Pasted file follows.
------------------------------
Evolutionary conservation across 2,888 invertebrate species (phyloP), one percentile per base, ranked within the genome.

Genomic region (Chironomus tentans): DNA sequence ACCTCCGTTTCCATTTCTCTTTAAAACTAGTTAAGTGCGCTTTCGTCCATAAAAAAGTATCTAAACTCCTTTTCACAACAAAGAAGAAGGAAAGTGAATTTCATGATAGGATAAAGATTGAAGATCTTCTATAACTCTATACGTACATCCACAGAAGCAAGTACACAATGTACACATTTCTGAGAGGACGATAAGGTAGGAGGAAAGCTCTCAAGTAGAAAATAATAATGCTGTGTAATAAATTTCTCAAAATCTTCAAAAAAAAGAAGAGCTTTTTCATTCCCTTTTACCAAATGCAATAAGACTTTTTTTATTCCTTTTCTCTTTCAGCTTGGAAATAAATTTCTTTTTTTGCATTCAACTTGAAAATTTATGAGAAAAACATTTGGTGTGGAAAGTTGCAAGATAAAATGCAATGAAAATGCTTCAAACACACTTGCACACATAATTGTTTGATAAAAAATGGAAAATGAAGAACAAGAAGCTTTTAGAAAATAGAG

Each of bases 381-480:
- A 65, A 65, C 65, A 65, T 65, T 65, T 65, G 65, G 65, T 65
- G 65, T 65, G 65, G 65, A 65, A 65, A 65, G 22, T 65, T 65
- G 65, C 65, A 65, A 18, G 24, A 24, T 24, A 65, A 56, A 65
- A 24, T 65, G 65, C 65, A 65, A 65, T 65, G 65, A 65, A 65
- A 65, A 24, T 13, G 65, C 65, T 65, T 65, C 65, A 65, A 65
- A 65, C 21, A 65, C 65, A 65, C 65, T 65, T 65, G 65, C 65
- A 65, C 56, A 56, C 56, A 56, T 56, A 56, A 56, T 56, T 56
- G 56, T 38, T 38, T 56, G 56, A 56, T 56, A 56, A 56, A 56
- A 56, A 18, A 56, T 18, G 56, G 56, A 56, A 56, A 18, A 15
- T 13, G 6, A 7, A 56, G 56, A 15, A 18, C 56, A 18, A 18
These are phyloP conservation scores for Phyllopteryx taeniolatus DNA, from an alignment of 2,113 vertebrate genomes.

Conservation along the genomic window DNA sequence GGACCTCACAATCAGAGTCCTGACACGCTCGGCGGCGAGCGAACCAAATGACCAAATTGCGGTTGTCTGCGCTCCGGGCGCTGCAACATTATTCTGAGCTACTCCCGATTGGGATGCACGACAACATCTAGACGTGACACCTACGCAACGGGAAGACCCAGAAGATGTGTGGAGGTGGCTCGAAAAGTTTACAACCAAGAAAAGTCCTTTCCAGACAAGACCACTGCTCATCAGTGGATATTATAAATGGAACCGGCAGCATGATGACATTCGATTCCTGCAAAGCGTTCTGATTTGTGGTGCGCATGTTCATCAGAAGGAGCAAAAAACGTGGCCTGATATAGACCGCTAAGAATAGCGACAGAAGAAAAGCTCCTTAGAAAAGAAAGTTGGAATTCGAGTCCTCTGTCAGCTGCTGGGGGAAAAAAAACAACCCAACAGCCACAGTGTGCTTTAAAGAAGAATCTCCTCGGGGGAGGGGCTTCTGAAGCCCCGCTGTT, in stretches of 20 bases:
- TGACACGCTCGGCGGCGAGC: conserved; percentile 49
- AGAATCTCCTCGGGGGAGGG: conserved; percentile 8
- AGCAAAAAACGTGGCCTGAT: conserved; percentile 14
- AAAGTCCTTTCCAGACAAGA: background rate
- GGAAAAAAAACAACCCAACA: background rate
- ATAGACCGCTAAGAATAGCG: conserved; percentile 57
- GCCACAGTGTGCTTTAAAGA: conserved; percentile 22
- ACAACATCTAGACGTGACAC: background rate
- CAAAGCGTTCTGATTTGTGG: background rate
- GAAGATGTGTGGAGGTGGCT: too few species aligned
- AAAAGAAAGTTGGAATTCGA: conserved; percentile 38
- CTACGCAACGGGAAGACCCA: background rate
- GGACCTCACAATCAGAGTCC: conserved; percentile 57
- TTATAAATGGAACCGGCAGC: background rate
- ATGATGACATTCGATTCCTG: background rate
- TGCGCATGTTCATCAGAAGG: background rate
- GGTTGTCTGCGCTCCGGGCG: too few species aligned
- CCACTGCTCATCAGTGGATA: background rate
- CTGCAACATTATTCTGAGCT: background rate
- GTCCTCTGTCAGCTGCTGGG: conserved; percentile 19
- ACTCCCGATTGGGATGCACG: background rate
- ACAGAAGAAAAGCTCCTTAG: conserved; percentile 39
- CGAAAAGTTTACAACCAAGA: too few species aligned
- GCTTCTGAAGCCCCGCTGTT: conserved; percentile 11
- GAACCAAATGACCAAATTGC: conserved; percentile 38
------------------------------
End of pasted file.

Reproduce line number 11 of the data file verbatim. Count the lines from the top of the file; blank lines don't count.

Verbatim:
- G 56, T 38, T 38, T 56, G 56, A 56, T 56, A 56, A 56, A 56